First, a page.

Glezos, Manolis

Glezos, Manolis


Born Aug. 26, 1922, in the village of Apirantos on the island of Naxos. Public figure and politician in Greece.

After graduating from a gymnasium in Athens in 1940, Glezos entered the Higher School of Economics and Trade. During World War II (1939-45) on the night of May 31, 1941, he and A. Santos tore down the fascist flag from the Acropolis. From 1941 to 1943 he was arrested on a number of occasions by the occupation forces. In 1943 he escaped from prison. After Greece’s liberation from the fascist occupation (October 1944), Glezos became an editor for Rizospastis, the central organ of the Greek Communist Party, and in 1947 he became its editor in chief. In June 1948 and February 1949 a military court passed the death sentence on Glezos; however, as a result of protests from the Greek public and the entire world, this was changed to a ten-year prison sentence. In 1951, while he was in prison, Glezos was elected a deputy to parliament, but Greek authorities annulled the election. Pressure from democratic forces brought about his liberation in 1954. From July 1956 he was secretary of the United Democratic Left Party and from 1956 to 1959 director of its printed organ, the newspaper Avgi. On Dec. 5, 1958, Glezos was arrested. In July 1959 he was brought to trial on the false charge of having “rendered assistance to enemy espionage,” convicted, and sentenced to five years in prison and four years of exile. In October 1961, he was elected a deputy to parliament, but the authorities annulled his mandate. Pressure from a broad international movement brought about his liberation from prison on Dec. 15, 1962. At the time of the coup d’etat in April 1967, Glezos was arrested by agents of the military junta. He was still in prison as of April 1971. In 1957 and 1963 he visited the Soviet Union.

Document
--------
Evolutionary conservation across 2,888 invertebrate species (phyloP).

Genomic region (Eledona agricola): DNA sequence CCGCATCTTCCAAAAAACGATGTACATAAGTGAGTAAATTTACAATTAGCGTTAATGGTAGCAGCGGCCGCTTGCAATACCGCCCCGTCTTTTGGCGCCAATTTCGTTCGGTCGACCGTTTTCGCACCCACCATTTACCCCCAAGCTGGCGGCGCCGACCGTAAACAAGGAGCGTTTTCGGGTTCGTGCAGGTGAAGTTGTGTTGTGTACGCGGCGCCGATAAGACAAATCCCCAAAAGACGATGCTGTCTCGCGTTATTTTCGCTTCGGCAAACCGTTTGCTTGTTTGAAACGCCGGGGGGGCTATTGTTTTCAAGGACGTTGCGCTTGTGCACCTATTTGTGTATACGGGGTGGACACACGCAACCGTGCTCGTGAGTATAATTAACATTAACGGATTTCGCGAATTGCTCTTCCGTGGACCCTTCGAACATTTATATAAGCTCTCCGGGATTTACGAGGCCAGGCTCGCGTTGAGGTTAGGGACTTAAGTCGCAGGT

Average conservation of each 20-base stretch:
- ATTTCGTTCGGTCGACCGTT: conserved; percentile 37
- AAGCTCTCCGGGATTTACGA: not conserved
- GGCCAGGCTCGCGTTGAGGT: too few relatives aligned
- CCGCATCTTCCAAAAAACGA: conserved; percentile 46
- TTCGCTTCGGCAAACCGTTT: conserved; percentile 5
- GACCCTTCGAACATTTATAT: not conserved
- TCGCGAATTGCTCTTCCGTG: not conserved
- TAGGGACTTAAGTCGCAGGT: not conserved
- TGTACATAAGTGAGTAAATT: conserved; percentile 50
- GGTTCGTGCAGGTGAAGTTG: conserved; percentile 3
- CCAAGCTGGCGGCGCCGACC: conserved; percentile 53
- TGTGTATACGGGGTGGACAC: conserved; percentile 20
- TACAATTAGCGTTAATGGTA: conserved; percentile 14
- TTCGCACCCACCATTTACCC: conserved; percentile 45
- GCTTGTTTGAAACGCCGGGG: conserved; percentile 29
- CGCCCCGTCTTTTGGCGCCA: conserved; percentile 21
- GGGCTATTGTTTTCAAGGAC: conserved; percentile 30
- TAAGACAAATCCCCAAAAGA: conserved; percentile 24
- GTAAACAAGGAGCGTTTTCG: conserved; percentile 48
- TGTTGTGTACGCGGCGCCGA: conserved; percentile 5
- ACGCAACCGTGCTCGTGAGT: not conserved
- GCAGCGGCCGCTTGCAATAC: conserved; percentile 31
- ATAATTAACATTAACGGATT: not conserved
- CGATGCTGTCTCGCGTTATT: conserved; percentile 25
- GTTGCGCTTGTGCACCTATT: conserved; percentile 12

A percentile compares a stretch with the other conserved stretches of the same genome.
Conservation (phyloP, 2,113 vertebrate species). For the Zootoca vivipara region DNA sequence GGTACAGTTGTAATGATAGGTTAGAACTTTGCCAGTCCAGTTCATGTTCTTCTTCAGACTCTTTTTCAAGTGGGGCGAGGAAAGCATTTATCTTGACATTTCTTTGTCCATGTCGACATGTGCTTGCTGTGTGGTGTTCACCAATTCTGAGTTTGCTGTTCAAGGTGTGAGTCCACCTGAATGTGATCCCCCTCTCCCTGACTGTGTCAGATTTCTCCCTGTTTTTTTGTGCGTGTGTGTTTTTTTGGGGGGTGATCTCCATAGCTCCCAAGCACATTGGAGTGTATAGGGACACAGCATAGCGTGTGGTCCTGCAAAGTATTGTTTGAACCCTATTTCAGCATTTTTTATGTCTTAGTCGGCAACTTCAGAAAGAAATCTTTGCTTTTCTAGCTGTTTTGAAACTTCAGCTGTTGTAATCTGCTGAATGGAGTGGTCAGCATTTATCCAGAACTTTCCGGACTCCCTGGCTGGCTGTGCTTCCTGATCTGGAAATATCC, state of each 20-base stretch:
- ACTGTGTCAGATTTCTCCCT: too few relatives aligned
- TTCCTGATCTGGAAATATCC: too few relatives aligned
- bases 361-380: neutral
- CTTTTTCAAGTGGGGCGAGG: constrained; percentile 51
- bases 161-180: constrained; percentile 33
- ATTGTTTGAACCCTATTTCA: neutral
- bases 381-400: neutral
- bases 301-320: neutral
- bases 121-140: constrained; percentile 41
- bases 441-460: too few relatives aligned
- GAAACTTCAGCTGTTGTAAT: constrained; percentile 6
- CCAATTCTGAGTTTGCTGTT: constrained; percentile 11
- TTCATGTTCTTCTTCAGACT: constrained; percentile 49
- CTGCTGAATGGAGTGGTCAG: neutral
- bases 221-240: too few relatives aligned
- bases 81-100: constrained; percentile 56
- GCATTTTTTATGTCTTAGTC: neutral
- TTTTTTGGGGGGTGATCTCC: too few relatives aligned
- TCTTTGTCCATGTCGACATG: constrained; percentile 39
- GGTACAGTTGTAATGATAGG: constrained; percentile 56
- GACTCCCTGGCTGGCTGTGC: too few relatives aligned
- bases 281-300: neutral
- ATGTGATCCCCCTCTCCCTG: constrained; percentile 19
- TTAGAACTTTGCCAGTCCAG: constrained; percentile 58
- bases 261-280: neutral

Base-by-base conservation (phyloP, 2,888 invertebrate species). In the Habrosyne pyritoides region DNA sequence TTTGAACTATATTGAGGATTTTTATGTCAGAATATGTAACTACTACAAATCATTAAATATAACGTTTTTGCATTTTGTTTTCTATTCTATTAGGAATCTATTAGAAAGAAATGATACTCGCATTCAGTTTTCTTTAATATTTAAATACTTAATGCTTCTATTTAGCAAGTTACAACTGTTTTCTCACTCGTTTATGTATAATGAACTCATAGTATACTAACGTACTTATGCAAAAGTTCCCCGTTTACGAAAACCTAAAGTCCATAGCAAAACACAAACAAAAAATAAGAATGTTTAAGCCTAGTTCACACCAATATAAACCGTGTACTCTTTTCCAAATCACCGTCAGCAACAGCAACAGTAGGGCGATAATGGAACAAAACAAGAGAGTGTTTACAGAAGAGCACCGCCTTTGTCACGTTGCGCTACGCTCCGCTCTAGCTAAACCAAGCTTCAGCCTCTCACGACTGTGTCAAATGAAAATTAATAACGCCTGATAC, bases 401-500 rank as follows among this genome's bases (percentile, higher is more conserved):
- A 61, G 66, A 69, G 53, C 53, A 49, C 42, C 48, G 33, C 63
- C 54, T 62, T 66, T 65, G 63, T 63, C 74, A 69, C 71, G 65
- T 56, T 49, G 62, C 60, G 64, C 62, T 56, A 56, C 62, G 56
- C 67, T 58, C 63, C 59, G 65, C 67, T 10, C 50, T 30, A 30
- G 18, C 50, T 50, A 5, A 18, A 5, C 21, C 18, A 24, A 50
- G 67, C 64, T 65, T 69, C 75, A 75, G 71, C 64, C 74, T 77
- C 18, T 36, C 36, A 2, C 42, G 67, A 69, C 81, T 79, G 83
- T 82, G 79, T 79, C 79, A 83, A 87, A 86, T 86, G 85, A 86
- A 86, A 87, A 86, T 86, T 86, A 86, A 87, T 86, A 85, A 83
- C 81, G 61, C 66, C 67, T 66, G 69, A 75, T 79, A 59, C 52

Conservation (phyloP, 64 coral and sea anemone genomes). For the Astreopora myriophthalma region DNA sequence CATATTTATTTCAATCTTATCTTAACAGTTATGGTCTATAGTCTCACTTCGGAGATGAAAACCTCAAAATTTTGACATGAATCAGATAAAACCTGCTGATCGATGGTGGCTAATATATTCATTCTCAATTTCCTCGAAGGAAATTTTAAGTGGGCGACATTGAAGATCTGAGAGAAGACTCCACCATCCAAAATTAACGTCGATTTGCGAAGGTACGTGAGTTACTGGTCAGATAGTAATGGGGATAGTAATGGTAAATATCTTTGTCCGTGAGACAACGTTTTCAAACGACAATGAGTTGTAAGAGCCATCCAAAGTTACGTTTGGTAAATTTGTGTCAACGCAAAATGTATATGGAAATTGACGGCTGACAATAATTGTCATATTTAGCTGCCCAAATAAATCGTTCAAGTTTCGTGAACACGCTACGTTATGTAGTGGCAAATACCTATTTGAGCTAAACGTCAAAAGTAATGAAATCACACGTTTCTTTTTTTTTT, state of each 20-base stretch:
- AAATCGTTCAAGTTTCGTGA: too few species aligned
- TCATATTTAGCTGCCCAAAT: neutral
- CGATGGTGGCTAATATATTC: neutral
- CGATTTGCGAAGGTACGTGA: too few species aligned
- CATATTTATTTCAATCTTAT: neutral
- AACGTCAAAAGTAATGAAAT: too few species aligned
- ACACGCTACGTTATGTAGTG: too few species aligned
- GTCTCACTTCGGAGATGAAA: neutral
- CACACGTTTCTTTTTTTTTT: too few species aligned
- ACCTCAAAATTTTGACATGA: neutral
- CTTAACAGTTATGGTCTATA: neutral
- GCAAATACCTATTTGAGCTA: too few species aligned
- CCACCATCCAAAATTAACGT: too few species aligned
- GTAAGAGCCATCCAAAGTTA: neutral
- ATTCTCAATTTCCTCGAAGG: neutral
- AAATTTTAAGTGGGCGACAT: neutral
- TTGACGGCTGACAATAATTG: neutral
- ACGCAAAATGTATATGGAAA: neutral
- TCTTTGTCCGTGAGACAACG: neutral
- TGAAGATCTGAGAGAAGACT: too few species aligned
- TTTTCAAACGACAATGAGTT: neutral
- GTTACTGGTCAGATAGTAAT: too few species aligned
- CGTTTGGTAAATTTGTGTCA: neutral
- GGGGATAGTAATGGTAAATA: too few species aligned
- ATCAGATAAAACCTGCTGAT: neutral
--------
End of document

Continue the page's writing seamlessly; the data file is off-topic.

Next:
Glezos won the International Lenin Prize for Strengthening Peace Between Nations (1963) and the International Peace Prize (1959).


Vultepsis, Y. Delo Manolisa Glezosa. Moscow, 1960. (Translatedfrom Greek.)